We managed to film 8.5 pages on Saturday, Sunday, originally scheduled to be 10, got shortened substantially. We wound up putting off 4.4 pages, had moved 1.5 to Saturday, leaving us with about 4.7 pages.  I figured it’d be a breeze.  Half the pages, half the time, right?  Well the first scene we shot was in a bathroom, and Nate needed a while to light it.  Then, when we set up for the second scene, Nate and I got at cross purposes when we initially discussed it, and he spent a lot of time setting up for a shot I didn’t want.  AND the paint in that room was some kind of avocado or something, which was giving him fits trying to get the lighting right.  So the first two scenes, which together represent less than 30 seconds on screen, probably took around an hour and a half to film.  We did pick up the pace the rest of the day, but instead of being half the time to film half the pages, it took the same 8 hour day.  But less than the originally planned 10 hour day.  I can’t imagine what it would have been like if we stuck with the original schedule.

The the first real acid test is next Saturday. The schedule calls for almost 18 pages to be filmed.  Which seems absurd on the face of it, but they are three location shots.  The first we can’t start until 9 AM and have to be out by noon, so we must finish the 6+ pages in that time, then we can’t start at another location until 3 PM (relatively short, a bit more than 2 pages), so we have a three hour window (though we’ll need to grab a bite to eat) to try and squeeze in almost 5.5 pages.  I think it’s possible, based on the last weekend’s performance, but it’s going to be hectic.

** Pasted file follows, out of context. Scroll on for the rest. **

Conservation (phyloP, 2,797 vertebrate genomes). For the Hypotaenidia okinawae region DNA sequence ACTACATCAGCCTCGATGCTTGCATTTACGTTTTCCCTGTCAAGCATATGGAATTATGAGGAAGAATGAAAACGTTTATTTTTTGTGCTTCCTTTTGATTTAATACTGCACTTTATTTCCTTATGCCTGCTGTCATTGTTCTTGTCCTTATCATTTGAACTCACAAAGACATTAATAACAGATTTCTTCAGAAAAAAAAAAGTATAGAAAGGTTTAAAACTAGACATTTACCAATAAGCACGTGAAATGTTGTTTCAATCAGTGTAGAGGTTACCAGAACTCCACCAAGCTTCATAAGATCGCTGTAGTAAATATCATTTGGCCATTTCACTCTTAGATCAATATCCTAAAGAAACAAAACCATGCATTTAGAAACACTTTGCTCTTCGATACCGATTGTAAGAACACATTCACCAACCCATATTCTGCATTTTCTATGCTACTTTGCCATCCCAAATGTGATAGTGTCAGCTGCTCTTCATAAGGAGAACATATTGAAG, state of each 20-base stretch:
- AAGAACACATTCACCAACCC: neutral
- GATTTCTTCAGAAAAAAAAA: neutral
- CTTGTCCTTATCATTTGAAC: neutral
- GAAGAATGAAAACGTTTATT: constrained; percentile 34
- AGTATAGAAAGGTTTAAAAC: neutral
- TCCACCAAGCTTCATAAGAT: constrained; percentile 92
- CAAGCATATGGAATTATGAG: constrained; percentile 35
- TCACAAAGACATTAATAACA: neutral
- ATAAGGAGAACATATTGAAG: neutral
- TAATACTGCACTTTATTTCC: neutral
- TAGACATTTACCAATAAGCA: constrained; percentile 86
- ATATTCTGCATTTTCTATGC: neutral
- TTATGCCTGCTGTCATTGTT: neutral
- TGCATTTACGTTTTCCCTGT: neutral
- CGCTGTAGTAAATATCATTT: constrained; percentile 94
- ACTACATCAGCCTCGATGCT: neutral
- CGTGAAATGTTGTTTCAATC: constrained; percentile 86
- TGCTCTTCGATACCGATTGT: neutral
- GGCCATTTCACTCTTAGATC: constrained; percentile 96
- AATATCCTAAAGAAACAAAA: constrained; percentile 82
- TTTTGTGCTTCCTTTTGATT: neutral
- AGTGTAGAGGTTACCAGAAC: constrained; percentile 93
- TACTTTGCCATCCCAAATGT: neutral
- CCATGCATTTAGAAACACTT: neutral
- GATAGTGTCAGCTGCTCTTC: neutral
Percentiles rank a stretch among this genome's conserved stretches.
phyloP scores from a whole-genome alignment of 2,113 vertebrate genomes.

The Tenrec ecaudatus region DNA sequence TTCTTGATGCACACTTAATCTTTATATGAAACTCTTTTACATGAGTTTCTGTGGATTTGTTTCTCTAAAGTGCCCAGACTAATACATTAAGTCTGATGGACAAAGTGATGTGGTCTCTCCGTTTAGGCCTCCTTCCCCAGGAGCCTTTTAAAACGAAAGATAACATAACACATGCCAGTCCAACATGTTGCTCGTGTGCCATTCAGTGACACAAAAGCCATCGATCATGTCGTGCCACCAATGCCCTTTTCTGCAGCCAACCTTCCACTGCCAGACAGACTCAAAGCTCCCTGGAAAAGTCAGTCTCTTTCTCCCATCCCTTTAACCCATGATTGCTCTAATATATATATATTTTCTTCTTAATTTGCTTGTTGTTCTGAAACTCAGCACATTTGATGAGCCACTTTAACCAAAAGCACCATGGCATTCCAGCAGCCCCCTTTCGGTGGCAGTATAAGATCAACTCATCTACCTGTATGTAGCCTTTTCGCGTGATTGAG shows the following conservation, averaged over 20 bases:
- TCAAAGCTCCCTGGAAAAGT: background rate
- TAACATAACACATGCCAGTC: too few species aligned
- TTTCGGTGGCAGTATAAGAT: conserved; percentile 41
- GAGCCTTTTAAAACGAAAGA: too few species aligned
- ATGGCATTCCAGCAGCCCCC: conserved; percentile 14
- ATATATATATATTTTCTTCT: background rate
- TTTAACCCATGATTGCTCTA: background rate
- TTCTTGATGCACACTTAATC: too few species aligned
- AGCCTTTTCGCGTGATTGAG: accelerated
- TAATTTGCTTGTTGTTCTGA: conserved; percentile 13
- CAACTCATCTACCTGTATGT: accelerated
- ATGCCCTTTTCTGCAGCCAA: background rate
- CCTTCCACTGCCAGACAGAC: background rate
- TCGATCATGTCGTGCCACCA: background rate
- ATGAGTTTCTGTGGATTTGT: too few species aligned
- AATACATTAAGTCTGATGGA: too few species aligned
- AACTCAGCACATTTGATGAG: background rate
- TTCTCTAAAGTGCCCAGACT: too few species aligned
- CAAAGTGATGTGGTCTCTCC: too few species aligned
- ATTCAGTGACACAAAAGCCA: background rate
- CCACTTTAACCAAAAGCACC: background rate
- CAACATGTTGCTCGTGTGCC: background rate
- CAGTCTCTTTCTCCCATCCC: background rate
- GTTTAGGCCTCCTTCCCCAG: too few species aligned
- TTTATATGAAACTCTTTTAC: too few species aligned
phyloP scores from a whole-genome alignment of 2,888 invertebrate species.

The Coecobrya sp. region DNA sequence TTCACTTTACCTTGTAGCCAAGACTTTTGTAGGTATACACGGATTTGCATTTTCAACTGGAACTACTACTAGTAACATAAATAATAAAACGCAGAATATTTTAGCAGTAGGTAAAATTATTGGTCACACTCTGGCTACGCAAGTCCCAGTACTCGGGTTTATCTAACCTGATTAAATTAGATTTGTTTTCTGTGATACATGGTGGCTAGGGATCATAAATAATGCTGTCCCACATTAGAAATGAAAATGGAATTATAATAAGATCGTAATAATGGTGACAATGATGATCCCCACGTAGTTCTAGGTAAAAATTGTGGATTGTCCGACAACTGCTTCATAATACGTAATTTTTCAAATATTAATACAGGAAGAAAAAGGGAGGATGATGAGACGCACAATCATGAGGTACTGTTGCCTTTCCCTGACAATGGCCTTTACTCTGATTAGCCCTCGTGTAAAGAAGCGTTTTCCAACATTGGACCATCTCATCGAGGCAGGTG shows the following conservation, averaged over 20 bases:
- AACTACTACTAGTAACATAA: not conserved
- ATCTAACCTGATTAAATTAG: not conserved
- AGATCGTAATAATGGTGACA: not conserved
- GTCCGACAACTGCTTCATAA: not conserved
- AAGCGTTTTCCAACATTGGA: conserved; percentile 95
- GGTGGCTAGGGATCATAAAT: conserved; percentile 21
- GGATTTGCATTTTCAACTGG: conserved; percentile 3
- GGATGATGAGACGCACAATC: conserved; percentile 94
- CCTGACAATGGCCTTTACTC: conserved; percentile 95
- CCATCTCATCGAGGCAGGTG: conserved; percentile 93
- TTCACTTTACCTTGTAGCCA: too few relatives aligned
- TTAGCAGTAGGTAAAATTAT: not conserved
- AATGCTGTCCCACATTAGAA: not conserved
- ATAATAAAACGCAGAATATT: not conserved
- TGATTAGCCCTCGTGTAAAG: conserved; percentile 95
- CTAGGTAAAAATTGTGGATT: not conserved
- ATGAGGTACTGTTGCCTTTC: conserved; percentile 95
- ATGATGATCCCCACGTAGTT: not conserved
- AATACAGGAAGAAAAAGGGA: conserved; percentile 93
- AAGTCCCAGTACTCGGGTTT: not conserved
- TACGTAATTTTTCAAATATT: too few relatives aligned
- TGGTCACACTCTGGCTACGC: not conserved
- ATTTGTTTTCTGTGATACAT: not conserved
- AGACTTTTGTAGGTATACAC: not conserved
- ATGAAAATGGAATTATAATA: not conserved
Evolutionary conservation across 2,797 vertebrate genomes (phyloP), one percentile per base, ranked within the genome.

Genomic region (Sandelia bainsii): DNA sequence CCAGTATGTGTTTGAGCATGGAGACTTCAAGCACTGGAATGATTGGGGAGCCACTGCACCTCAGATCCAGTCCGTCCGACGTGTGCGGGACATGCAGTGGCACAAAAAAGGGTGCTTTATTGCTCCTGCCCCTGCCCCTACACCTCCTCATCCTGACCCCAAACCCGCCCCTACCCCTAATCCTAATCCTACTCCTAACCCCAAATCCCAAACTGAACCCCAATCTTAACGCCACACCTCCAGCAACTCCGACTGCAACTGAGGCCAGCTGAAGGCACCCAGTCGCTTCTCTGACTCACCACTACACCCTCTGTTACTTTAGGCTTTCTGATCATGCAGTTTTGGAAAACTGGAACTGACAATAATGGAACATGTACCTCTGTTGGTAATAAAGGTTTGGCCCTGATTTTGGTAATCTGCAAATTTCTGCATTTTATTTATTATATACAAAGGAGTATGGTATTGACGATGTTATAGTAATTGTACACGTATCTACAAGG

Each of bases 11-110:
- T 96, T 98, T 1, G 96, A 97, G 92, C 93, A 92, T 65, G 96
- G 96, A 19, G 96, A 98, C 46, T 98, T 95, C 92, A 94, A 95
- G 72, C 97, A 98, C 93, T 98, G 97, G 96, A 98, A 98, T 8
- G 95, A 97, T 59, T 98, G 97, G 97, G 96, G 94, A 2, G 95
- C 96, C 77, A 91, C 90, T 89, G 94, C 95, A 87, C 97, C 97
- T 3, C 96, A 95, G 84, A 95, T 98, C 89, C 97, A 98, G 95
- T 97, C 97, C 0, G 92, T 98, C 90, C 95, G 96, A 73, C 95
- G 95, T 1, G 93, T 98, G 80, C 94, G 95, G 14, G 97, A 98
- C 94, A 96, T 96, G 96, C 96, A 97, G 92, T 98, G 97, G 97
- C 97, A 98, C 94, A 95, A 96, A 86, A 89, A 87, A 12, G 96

The poster artist send a work in progress copy end of last week and I showed it to the cast and crew and they all seemed to like it.  Once she’s done (hopefully later today), I’ll update the images on the website.  I also re-recorded the voice over for my crowdfunding video, so that’s going to be the first thing I plan on working on this week.

Now it’s about editing.  I have all week to go through the learning curve and to try and cut together the material already filmed.  I’m really not looking forward to that learning curve, though I totally accept that it will be beneficial, assuming I stick with this whole movie making idea.  The good thing about editing is it’s non-destructive, so if I decide I just can’t get the job done, I can try and persuade my executive producer to cover the added expense.

I was surprised at how tired I got from what was basically just standing around all day (toward the end I had to spend a lot of time sitting; it’s tough being an old fat man).  And sore as well, which initially didn’t make much sense.  I suspect it’s a combination of lots of furniture moving, as we slid stuff around for various shots, and awkward leaning/reaching to work the slate.  I’m still having a great time, though, and am feeling that I can, probably 80% of the time, just let the actors do their thing and all I have to do is call ‘action’ and ‘cut.’  Which is not to say there aren’t 1,001 decisions that need to be made.  One thing I probably do need to do more of is looking at the camera while the scene is being set up.  That probably would have saved some time on Sunday when Nate spent all that time lighting for a setup I didn’t want to use.  Live and learn, eh?

Author: mitusents

Biochemist, MBA, then programmer. Now novelist, screenplay writer and hopefully director. What a strange trip it's been.